This post is in partnership with Worldcrunch, a new global news site that translates stories of note in foreign languages into English. The article below was originally published in the French financial newspaper Les Echos.
It took only a few minutes, Saturday afternoon in a hotel in Manhattan, for Dominique Strauss-Kahn's career to be tainted by scandal. The inquiry into the allegations made against the IMF head has only just begun, but the damage inflicted to his image and reputation has already reached the point of no return. Strauss-Kahn may proclaim his innocence, and his supporters may speak of an international conspiracy certainly their positions should be given as much attention as that of his accuser but the damage has already been done. And the damage is obviously considerable.
First of all, the affair deals a heavy blow to the French left. The Socialist Party seemed convinced that Strauss-Kahn's candidacy for the 2012 presidential election was a done deal, that his eventual campaign may even be unstoppable.
It is true that certain Socialist loyalists continued to harbor doubts about the 62-year-old's capacity to embody the party's values, about his free-market stance on the economy as illustrated by his IMF role, about his flamboyant lifestyle and about his commitment to French political life. But his experience and undeniable skills seemed poised to largely counterbalance any of his alleged weaknesses, and his communication experts were expected to do the rest.
Polls consistently showed that he was the most popular Socialist candidate, even after François Hollande's deft entrance into the fray for the Socialist Party primaries. But it now seems that the entire left has been caught off-guard by Strauss-Kahn's alleged sexual assault. Should the U.S. legal system confirm its charges, the entire Socialist Party would be deeply embarrassed by such an appalling scenario.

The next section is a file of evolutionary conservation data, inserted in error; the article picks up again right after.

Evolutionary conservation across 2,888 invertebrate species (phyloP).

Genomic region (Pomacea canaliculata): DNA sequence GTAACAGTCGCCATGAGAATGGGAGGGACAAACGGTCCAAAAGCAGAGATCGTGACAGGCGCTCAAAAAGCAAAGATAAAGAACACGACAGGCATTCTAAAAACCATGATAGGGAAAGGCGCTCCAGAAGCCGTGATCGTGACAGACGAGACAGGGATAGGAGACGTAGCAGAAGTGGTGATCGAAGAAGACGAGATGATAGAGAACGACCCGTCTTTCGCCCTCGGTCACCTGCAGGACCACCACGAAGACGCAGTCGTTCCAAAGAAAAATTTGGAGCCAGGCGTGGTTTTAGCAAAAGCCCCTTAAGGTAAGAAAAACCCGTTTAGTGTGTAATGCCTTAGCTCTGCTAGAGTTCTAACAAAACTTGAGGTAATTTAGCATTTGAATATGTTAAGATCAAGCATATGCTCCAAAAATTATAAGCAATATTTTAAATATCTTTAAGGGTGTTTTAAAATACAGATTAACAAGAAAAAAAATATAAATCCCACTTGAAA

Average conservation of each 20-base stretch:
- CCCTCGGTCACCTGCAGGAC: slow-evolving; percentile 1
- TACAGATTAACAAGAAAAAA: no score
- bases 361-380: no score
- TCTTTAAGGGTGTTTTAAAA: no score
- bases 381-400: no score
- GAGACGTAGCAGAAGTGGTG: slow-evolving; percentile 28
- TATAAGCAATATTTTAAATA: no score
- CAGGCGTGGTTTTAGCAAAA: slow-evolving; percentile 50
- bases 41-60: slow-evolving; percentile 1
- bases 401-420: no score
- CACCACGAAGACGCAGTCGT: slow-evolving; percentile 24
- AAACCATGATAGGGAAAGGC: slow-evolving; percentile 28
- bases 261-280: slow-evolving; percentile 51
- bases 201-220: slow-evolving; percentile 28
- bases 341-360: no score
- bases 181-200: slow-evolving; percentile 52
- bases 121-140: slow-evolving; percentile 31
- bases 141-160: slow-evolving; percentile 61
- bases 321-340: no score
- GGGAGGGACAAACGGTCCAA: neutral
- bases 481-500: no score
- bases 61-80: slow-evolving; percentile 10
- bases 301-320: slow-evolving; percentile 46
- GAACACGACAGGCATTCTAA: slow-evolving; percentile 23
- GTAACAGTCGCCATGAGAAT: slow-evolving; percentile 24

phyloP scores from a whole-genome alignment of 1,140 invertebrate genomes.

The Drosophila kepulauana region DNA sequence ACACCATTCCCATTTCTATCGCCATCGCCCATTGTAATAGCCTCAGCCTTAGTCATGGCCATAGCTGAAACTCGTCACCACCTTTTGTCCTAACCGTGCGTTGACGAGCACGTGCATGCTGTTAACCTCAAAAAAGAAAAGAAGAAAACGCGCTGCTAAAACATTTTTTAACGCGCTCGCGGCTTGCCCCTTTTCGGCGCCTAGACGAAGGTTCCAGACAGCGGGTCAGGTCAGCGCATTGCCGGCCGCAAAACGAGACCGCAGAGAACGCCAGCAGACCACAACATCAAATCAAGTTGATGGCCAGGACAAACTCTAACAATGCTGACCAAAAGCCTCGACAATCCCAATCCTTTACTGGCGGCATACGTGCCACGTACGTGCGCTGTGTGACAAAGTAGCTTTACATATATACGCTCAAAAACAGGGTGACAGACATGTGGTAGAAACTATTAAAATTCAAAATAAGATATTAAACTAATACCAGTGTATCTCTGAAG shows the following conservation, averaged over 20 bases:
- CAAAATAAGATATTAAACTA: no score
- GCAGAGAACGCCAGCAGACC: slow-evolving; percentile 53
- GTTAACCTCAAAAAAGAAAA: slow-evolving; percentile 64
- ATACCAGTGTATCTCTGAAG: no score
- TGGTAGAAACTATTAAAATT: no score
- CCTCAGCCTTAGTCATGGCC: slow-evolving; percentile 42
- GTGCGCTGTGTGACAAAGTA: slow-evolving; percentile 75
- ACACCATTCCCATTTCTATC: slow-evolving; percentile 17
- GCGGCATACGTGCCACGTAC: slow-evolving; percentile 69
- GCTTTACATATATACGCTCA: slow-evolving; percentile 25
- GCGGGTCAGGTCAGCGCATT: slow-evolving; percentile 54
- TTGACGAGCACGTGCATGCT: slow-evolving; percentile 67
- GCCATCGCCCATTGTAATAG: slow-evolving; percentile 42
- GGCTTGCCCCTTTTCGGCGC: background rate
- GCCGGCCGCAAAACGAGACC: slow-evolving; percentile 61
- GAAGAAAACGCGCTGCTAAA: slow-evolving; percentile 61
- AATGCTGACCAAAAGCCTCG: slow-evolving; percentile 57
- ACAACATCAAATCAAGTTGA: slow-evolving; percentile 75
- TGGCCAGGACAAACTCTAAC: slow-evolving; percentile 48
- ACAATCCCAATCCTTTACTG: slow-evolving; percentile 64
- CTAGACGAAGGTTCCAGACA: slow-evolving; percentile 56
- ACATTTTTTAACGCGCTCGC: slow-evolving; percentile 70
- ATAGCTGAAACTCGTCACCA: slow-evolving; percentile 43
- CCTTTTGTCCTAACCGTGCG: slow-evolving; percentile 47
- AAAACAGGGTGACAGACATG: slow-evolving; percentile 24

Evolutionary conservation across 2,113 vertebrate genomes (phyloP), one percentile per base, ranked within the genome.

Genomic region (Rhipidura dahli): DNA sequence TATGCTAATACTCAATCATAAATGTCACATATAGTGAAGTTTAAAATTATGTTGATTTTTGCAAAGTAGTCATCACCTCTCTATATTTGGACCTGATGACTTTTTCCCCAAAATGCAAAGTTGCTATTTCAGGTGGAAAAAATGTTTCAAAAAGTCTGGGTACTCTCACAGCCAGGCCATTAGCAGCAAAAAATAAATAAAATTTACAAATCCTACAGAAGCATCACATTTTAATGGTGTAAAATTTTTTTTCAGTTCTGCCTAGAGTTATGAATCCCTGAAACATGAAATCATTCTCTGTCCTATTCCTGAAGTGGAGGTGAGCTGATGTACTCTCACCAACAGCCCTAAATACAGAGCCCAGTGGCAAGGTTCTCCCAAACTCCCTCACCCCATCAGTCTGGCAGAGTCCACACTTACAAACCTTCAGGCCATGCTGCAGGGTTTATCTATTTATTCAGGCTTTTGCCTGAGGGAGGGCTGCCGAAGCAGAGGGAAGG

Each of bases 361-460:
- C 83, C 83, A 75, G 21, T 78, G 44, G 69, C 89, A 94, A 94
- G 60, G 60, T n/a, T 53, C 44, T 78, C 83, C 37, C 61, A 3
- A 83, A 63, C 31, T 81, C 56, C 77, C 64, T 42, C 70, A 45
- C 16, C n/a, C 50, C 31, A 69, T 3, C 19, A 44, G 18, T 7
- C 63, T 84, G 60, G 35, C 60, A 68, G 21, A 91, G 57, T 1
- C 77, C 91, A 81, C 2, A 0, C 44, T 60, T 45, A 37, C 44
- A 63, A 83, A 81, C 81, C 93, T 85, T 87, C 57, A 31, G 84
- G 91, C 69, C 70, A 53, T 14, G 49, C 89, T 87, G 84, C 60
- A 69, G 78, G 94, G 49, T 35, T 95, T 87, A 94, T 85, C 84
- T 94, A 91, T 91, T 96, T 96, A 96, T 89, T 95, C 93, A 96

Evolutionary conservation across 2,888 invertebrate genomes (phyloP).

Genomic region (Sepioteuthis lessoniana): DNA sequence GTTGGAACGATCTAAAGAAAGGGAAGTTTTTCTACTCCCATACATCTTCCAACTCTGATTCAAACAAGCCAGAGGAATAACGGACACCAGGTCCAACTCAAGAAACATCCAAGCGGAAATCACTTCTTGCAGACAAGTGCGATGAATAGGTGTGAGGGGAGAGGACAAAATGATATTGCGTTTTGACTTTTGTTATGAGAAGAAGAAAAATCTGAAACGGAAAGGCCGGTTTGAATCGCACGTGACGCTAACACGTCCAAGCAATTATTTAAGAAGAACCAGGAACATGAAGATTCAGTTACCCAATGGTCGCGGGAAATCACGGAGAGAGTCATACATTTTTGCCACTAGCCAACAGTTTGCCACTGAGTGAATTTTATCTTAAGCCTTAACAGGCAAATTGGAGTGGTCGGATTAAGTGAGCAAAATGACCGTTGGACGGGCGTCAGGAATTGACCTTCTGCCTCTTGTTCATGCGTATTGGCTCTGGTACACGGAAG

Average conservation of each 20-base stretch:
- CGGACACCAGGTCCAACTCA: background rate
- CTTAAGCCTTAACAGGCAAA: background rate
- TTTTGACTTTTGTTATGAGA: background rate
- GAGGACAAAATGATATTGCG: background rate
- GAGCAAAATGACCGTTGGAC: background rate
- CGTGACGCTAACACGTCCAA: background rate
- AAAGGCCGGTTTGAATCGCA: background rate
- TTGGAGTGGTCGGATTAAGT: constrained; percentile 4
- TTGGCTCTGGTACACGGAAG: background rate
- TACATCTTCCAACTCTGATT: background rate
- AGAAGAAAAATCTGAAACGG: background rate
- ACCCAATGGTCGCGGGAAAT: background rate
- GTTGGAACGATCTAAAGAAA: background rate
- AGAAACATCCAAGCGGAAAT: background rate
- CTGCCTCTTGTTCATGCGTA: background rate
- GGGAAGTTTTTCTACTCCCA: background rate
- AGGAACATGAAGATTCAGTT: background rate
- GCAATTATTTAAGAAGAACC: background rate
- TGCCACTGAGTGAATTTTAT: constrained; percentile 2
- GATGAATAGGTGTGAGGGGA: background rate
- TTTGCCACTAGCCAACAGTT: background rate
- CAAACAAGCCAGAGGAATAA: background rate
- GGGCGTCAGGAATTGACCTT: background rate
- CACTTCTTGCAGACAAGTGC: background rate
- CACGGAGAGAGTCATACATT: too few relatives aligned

This is not to say that Nicolas Sarkozy's camp should start celebrating. Obviously, the electoral equation has suddenly become more favorable to him, even if other figures in the President's own political family (such as the centrist Jean-Louis Borloo) might feel spurred into the presidential battle by the downfall of such a formidable adversary as Strauss Kahn.
On the wider political stage, on the other hand, France's conservative leader has absolutely nothing to gain in the likely event that Marine Le Pen, head of the far-right National Front Party, succeeds in centering the next presidential election campaign on populist topics so dear to her.
The French have been increasingly tempted, especially after the recent economic crisis, to distance themselves from those who, within the country's political class or at the head of the administration or the economy, are the representatives of the so-called circle of reason. If it turns out that one of the brightest members of this group has been capable of such unreasonable behavior, the chances are high that France could fall victim not only to its anger, but also to a feeling of embarrassment. And if that happens, then all bets are off, as the likelihood grows that voters make a much more adventurous choice on election day.
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